No, this record’s got its own inherent, slightly psychedelic power to it: this certainly seems to be the most complete LP in terms of outlook; (maybe the idea of basing the idea for the record round a film helped both concentrate minds and allow a new, unifying force into proceedings).
Foni tu Argile opens the album, sounding, in the opening stages, for all the world like a Greek version of Ivor The Engine.
For an encore Barnes and Trost decided to mingle with the crowd, and shouting something about “who needs electricity” played Portland Town in the centre of a rapt, admiring circle.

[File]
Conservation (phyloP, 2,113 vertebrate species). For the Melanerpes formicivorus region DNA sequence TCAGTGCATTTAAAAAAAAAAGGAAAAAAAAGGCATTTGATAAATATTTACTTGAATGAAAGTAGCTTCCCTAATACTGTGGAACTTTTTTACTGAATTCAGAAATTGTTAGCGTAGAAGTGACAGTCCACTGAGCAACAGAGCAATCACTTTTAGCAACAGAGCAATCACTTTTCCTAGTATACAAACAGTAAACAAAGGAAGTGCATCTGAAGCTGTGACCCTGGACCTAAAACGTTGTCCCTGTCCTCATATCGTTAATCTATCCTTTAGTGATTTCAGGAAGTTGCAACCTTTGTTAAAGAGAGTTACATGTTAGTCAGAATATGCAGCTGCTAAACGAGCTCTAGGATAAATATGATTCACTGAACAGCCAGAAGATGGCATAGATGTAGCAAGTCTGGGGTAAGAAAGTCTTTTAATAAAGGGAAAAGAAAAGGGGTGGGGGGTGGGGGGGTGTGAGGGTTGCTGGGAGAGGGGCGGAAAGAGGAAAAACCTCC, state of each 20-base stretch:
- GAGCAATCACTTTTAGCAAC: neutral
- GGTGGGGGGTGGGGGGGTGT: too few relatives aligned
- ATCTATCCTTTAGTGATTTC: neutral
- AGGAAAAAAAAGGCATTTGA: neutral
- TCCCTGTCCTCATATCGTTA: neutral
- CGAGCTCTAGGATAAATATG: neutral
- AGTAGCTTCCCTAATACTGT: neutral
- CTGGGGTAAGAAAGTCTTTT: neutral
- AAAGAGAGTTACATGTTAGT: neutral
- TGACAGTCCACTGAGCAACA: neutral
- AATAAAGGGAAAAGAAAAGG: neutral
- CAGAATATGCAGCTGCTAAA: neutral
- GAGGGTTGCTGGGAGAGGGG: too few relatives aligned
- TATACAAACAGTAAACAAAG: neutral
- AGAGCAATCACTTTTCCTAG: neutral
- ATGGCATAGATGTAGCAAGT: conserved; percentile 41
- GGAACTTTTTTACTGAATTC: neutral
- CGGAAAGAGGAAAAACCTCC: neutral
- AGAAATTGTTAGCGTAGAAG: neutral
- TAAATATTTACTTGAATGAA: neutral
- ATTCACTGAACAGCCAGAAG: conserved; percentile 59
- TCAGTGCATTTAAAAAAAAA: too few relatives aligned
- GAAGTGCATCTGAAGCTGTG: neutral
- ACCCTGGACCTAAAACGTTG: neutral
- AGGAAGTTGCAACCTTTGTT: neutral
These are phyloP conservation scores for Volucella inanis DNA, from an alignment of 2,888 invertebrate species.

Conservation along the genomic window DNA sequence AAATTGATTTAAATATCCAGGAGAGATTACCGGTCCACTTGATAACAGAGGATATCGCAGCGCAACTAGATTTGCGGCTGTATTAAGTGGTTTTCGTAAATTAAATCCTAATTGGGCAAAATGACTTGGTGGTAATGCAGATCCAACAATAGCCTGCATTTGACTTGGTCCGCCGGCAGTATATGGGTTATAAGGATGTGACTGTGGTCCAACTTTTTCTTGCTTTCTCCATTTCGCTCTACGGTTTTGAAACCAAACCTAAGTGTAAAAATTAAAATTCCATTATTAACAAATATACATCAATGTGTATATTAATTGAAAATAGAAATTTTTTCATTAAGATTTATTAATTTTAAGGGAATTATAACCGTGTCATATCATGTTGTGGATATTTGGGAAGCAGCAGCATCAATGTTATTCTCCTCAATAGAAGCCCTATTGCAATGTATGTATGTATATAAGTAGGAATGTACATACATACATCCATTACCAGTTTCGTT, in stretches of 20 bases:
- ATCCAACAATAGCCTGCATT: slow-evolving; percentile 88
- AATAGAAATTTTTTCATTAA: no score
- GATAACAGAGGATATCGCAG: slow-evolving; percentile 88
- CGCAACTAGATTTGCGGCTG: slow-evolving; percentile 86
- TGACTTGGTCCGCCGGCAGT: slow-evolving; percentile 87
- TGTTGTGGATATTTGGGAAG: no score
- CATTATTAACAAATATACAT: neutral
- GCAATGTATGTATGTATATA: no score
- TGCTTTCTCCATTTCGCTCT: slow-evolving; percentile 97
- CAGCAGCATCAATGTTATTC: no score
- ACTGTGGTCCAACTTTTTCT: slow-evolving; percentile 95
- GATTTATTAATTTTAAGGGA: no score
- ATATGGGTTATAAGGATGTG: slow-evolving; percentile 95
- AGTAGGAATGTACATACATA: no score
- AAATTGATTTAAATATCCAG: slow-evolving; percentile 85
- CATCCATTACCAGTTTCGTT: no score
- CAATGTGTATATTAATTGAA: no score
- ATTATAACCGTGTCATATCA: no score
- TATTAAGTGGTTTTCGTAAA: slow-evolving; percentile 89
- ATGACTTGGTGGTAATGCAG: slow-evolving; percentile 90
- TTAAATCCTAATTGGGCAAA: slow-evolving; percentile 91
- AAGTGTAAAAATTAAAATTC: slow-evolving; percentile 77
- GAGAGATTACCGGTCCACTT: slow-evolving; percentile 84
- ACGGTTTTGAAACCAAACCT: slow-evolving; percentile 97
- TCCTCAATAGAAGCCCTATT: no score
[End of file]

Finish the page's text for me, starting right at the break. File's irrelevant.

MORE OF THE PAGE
Vajdaszentivany, whilst being a bugger to spell, is also a sweet little tune for the cimbalom and so sounds a little like a prepared piano playing a folk song. I'm reliably informed, by the way, that a cimbalom is a stringed instrument like a zither
There's no grass for cows to eat and there are big skies
As it turns out the main addition to the set is not of AHAAH's making – they are joined, presumably not by invitation, by two dancers. I use the term dancer in its loosest sense.
Any album filled with accordions and castanets is OK by me, especially if a mariachi oompah band accompanies them as occurs on Pastelka On the Train.